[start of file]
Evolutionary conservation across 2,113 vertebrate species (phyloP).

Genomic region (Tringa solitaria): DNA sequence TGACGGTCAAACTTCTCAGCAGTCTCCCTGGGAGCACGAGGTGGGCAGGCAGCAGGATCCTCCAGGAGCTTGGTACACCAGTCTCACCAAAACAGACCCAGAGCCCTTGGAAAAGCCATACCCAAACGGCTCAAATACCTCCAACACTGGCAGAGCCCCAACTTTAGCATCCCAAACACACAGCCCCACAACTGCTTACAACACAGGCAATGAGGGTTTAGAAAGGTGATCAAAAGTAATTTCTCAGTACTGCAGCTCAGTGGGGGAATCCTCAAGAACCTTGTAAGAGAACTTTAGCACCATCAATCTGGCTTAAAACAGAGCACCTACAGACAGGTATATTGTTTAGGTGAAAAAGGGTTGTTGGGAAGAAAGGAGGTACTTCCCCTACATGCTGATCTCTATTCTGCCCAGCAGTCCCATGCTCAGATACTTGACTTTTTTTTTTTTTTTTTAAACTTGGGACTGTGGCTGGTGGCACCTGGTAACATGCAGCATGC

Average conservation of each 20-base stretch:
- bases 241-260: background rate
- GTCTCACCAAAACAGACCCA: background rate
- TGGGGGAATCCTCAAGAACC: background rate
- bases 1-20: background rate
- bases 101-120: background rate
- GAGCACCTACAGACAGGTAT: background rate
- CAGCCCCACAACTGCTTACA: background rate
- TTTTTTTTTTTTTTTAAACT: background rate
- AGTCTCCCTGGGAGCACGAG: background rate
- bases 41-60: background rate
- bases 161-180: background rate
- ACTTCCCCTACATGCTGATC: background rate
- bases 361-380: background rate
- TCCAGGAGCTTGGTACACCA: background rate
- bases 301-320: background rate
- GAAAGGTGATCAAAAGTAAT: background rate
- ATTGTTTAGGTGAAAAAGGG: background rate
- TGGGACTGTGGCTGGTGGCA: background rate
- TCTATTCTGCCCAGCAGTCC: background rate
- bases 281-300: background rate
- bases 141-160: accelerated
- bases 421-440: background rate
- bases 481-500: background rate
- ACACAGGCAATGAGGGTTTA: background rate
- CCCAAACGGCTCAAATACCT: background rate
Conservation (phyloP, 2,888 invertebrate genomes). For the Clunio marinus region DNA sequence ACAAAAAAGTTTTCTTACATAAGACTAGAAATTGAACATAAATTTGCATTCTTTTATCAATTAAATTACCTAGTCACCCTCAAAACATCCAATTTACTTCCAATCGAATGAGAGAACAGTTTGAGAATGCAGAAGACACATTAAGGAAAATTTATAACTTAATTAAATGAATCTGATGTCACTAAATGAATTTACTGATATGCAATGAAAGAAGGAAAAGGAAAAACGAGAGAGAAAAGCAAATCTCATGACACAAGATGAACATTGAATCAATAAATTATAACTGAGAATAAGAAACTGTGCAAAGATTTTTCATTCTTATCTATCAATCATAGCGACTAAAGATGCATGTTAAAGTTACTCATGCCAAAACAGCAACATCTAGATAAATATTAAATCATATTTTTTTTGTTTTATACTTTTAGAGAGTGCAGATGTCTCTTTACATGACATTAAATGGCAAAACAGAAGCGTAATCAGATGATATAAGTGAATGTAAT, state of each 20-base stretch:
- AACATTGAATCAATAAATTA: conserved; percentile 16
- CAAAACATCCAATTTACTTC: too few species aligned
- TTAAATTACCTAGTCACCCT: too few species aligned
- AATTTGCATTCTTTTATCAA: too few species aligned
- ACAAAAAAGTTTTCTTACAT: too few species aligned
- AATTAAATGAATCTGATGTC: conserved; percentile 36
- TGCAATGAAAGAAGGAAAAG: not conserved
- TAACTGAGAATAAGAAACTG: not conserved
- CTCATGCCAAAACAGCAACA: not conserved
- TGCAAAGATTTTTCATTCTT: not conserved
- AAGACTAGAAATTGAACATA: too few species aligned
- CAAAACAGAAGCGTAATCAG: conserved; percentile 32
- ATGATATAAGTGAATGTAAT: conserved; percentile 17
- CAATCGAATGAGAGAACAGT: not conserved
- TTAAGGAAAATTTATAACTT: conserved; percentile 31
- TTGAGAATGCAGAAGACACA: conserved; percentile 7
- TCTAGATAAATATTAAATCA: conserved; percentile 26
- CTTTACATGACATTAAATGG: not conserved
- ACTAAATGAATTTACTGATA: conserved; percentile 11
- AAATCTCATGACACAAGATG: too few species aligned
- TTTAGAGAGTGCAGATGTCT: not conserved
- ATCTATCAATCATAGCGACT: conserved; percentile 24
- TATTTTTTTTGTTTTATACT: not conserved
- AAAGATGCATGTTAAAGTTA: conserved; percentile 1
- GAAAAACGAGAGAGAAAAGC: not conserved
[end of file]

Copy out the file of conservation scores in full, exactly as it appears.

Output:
Evolutionary conservation across 2,113 vertebrate species (phyloP).

Genomic region (Tringa solitaria): DNA sequence TGACGGTCAAACTTCTCAGCAGTCTCCCTGGGAGCACGAGGTGGGCAGGCAGCAGGATCCTCCAGGAGCTTGGTACACCAGTCTCACCAAAACAGACCCAGAGCCCTTGGAAAAGCCATACCCAAACGGCTCAAATACCTCCAACACTGGCAGAGCCCCAACTTTAGCATCCCAAACACACAGCCCCACAACTGCTTACAACACAGGCAATGAGGGTTTAGAAAGGTGATCAAAAGTAATTTCTCAGTACTGCAGCTCAGTGGGGGAATCCTCAAGAACCTTGTAAGAGAACTTTAGCACCATCAATCTGGCTTAAAACAGAGCACCTACAGACAGGTATATTGTTTAGGTGAAAAAGGGTTGTTGGGAAGAAAGGAGGTACTTCCCCTACATGCTGATCTCTATTCTGCCCAGCAGTCCCATGCTCAGATACTTGACTTTTTTTTTTTTTTTTTAAACTTGGGACTGTGGCTGGTGGCACCTGGTAACATGCAGCATGC

Average conservation of each 20-base stretch:
- bases 241-260: background rate
- GTCTCACCAAAACAGACCCA: background rate
- TGGGGGAATCCTCAAGAACC: background rate
- bases 1-20: background rate
- bases 101-120: background rate
- GAGCACCTACAGACAGGTAT: background rate
- CAGCCCCACAACTGCTTACA: background rate
- TTTTTTTTTTTTTTTAAACT: background rate
- AGTCTCCCTGGGAGCACGAG: background rate
- bases 41-60: background rate
- bases 161-180: background rate
- ACTTCCCCTACATGCTGATC: background rate
- bases 361-380: background rate
- TCCAGGAGCTTGGTACACCA: background rate
- bases 301-320: background rate
- GAAAGGTGATCAAAAGTAAT: background rate
- ATTGTTTAGGTGAAAAAGGG: background rate
- TGGGACTGTGGCTGGTGGCA: background rate
- TCTATTCTGCCCAGCAGTCC: background rate
- bases 281-300: background rate
- bases 141-160: accelerated
- bases 421-440: background rate
- bases 481-500: background rate
- ACACAGGCAATGAGGGTTTA: background rate
- CCCAAACGGCTCAAATACCT: background rate
Conservation (phyloP, 2,888 invertebrate genomes). For the Clunio marinus region DNA sequence ACAAAAAAGTTTTCTTACATAAGACTAGAAATTGAACATAAATTTGCATTCTTTTATCAATTAAATTACCTAGTCACCCTCAAAACATCCAATTTACTTCCAATCGAATGAGAGAACAGTTTGAGAATGCAGAAGACACATTAAGGAAAATTTATAACTTAATTAAATGAATCTGATGTCACTAAATGAATTTACTGATATGCAATGAAAGAAGGAAAAGGAAAAACGAGAGAGAAAAGCAAATCTCATGACACAAGATGAACATTGAATCAATAAATTATAACTGAGAATAAGAAACTGTGCAAAGATTTTTCATTCTTATCTATCAATCATAGCGACTAAAGATGCATGTTAAAGTTACTCATGCCAAAACAGCAACATCTAGATAAATATTAAATCATATTTTTTTTGTTTTATACTTTTAGAGAGTGCAGATGTCTCTTTACATGACATTAAATGGCAAAACAGAAGCGTAATCAGATGATATAAGTGAATGTAAT, state of each 20-base stretch:
- AACATTGAATCAATAAATTA: conserved; percentile 16
- CAAAACATCCAATTTACTTC: too few species aligned
- TTAAATTACCTAGTCACCCT: too few species aligned
- AATTTGCATTCTTTTATCAA: too few species aligned
- ACAAAAAAGTTTTCTTACAT: too few species aligned
- AATTAAATGAATCTGATGTC: conserved; percentile 36
- TGCAATGAAAGAAGGAAAAG: not conserved
- TAACTGAGAATAAGAAACTG: not conserved
- CTCATGCCAAAACAGCAACA: not conserved
- TGCAAAGATTTTTCATTCTT: not conserved
- AAGACTAGAAATTGAACATA: too few species aligned
- CAAAACAGAAGCGTAATCAG: conserved; percentile 32
- ATGATATAAGTGAATGTAAT: conserved; percentile 17
- CAATCGAATGAGAGAACAGT: not conserved
- TTAAGGAAAATTTATAACTT: conserved; percentile 31
- TTGAGAATGCAGAAGACACA: conserved; percentile 7
- TCTAGATAAATATTAAATCA: conserved; percentile 26
- CTTTACATGACATTAAATGG: not conserved
- ACTAAATGAATTTACTGATA: conserved; percentile 11
- AAATCTCATGACACAAGATG: too few species aligned
- TTTAGAGAGTGCAGATGTCT: not conserved
- ATCTATCAATCATAGCGACT: conserved; percentile 24
- TATTTTTTTTGTTTTATACT: not conserved
- AAAGATGCATGTTAAAGTTA: conserved; percentile 1
- GAAAAACGAGAGAGAAAAGC: not conserved